By Jacob Greber
Sept. 2 (Bloomberg) -- Australia's central bank will probably cut its benchmark interest rate for the first time in seven years and may signal further reductions in coming months as the nation's 17-year economic expansion slows.
Governor Glenn Stevens will lower the overnight cash rate target by a quarter point to 7 percent today, according to 22 of 23 economists surveyed by Bloomberg News. The decision will be announced at 2:30 p.m. in Sydney.
The biggest slump in retail sales in six years, tumbling business confidence and evidence of slower jobs growth prompted Stevens to say last month that he may soon cut rates to avoid a ``deeper and more persistent'' economic slowdown. Gross domestic product expanded by the least in two years in the June quarter, economists surveyed ahead of a Sept. 3 report forecast.
``The Reserve Bank looks set to cut by a quarter point, and will probably cut again in October,'' said Rory Robertson, an economist at Macquarie Group Ltd. in Sydney. ``The central bank has overseen a rise in interest rates to levels that have killed the inclination to expand for many households and businesses.''
The bank has added 300 basis points to the benchmark rate since December 2001, when it was 4.25 percent.
Policy makers last raised borrowing costs in March, for a second straight month, to curb consumer prices that jumped 4.5 percent in the second quarter. Stevens aims to keep annual inflation between 2 percent and 3 percent on average.
Since the bank's last meeting on Aug. 5, reports have shown new home sales fell to a two-year low and lending to consumers and businesses rose at the slowest annual pace since 2002. Companies including Qantas Airways Ltd., Ford Motor Co. and Starbucks Corp. have announced job cuts.
The government will publish a report tomorrow at 11:30 a.m. in Sydney showing second-quarter gross domestic product rose 0.4 percent from the previous three months, when it expanded 0.6 percent, according to the median estimate of 23 economists surveyed by Bloomberg.
``We expect a relatively guarded statement from the Reserve Bank that recognizes the slowdown in growth, and the still persistent concerns about inflation and the present stimulus from commodity prices,'' said David de Garis, a senior economist at National Australia Bank Ltd. in Sydney.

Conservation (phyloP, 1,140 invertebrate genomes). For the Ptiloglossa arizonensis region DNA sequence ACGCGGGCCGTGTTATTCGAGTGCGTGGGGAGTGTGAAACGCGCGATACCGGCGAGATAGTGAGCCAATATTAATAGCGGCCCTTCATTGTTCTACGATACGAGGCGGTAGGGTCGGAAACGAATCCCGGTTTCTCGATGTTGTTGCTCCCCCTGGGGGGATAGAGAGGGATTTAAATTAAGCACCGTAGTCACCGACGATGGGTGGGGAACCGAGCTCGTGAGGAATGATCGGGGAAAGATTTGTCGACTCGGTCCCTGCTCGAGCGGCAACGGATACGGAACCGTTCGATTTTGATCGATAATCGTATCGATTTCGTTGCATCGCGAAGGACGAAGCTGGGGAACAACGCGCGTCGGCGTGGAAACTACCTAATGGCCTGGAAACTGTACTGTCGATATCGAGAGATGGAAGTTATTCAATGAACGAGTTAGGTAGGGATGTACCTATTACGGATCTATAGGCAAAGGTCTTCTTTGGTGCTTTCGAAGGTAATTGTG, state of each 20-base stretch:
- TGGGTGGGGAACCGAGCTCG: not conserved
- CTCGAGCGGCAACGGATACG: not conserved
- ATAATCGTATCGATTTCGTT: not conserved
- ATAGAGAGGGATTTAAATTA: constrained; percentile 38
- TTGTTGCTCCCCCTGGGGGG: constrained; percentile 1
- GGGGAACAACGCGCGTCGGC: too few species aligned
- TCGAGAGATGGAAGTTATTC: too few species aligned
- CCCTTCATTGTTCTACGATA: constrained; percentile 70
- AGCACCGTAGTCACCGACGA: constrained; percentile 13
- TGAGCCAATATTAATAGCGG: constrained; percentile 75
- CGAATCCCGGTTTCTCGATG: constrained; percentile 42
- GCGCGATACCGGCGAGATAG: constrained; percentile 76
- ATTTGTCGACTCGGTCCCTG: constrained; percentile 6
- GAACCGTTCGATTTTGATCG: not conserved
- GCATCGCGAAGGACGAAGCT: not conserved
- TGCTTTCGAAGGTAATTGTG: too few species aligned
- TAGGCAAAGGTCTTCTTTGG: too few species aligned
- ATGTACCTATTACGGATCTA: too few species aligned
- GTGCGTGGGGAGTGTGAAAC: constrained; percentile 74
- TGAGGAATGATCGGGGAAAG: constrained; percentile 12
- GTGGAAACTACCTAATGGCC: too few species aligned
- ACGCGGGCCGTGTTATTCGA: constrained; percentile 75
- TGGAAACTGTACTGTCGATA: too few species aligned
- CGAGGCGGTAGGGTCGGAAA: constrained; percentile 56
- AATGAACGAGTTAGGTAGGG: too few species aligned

Stevens, along with his counterparts in Europe, Asia and the U.S., faces the challenge of balancing slowing household spending, which accounts for about 60 percent of Australia's $1 trillion economy, with the threat that inflation will accelerate amid rising energy costs and a shortage of skilled labor.
Exports to China
``The scarcity of labor in Australia is now acute'' and it will ``have a negative impact on BHP Billiton Ltd.,'' Don Argus, chairman of the world's biggest mining company, said at a business forum in Canberra yesterday.
Surging demand from China will increase Australia's export income by 20 percent this year, the central bank estimates, offsetting slower domestic growth and boosting profits at miners including BHP Billiton. A report showed yesterday that company profits surged in the second quarter by the most in more than seven years.
``I don't think the Reserve Bank will do another two or three rate cuts after today,'' said Peter Pontikis, an economist at Suncorp-Metway Ltd. in Brisbane. ``That's crazy. Inflation is way too high. And they're cutting six months after their last hike, which is a little bit too soon.''
Stevens has signaled that one reason for lowering borrowing costs is to unwind the impact of higher mortgage rates on households.
The nation's five largest lenders, including Commonwealth Bank of Australia Ltd., have added an average 105 basis points to mortgage rates in 2008 as the global credit squeeze drove up funding costs. The central bank has raised its benchmark by a total of 50 basis points in that time.
The increases added A$250 ($213) to monthly repayments on an average A$250,000 home loan, according to the Real Estate Institute. A report yesterday showed households spent 39.8 percent of their incomes on mortgage payments in the June quarter, the most in the 22 years the institute has measured affordability.
``The Reserve Bank has overshot the mark with interest rates,'' Michael Costa, treasurer of New South Wales state, told Sydney's Daily Telegraph last week. ``There is no doubt that monetary policy, interest rate rises, has hurt the New South Wales economy,'' Australia's biggest, he said.
Higher borrowing costs are forcing consumers to cut spending. Retail sales fell by the most in six years in June, eroding sales growth at companies including Harvey Norman Holdings Ltd., Australia's largest furniture and electronics retailer.
``If rates drop by between a quarter and half a percentage point in the next few months, it will help us, but it won't take us back to where we were last year,'' Chairman Gerry Harvey said in an interview on Aug. 29.
Investors expect Stevens will cut the benchmark borrowing cost by at least one percentage point in the next 12 months, according to a Credit Suisse Group index based on trading in interest-rate swaps.